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  • Date :
  • 4/5/2008

Teens lose night sleep by nature

sleep

Scientists have confirmed what parents of teenagers have always suspected: Adolescents are out of sync with the rest of the world.

Most teens probably don't get enough sleep and suffer in their school work because their internal clocks make them night owls, according to a study published Tuesday.

Researchers in Australia showed that the average teenager misses more than an hour of sleep each night and are forced to wake up 2.5 hours earlier than their natural rhythms would dictate.

High school students with a late-night "circadian preference", as the biologically-driven cycle is called, reported doing more poorly in school, and feeling more frequently depressed and unhappy.

"For all people, there is a genetic disposition to being either a 'morning lark' or a 'night owl'," explained lead author Suzanne Warner, a professor at Swineburne University of technology in Hawthorn, Australia.

When hormonal changes kick in at the start of adolescence, young people start to stay up later and -- given the chance -- wake up later too, she said.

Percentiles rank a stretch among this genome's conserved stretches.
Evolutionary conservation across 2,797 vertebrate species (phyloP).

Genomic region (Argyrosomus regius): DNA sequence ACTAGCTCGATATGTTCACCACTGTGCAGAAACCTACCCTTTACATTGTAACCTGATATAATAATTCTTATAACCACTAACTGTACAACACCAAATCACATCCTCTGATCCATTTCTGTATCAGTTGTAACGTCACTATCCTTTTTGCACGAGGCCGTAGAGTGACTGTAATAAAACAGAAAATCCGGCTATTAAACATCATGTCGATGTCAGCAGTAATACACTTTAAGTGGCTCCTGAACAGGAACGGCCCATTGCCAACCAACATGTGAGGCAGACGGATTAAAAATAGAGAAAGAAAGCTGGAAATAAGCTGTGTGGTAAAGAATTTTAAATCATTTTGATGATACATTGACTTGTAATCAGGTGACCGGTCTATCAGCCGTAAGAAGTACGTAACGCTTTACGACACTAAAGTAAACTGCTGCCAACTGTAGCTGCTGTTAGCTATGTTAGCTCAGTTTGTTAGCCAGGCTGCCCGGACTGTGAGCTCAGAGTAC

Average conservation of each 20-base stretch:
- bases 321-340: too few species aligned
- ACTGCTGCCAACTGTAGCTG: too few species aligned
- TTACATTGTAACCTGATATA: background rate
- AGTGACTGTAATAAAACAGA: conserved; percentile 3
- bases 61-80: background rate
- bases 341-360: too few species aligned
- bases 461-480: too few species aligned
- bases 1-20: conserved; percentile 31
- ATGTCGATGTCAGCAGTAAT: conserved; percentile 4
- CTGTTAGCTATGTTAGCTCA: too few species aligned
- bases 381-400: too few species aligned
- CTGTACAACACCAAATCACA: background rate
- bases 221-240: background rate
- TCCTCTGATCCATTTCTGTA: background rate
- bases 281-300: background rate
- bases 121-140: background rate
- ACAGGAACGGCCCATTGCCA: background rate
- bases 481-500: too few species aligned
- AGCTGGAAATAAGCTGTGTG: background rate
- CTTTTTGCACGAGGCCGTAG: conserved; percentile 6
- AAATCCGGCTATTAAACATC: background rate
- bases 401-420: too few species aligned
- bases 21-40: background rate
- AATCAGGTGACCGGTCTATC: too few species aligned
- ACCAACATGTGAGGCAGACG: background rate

Most of the students in the study were such "evening persons," she said.

"Teenagers find that they are most alert in the evening and do not feel sleepy until later, and so find it difficult to get enough sleep during school term," she added.

The key is melatonin, a hormone that signals to the body that it needs rest and sleep. In teenagers entering puberty, it is released later and later in the evening.

There are also environmental factors that contribute to the problem, she said.

Ambient light tends to minimize the amount of melatonin secreted, and the constant use of computers could keep adolescents up past their natural bedtime, even after lights are turned out.

"One thing parents can do is to lower the lights, and switch off computers and televisions an hour before bedtime," advised Warner.

sleep

other links:

Sleep: What's Going On Behind That Shut-Eye

Sleep Difficulties

8 Simple Steps to Great Sleep

Cant sleep? Put away your cell phone

Sleep disruptions may rise diabetes

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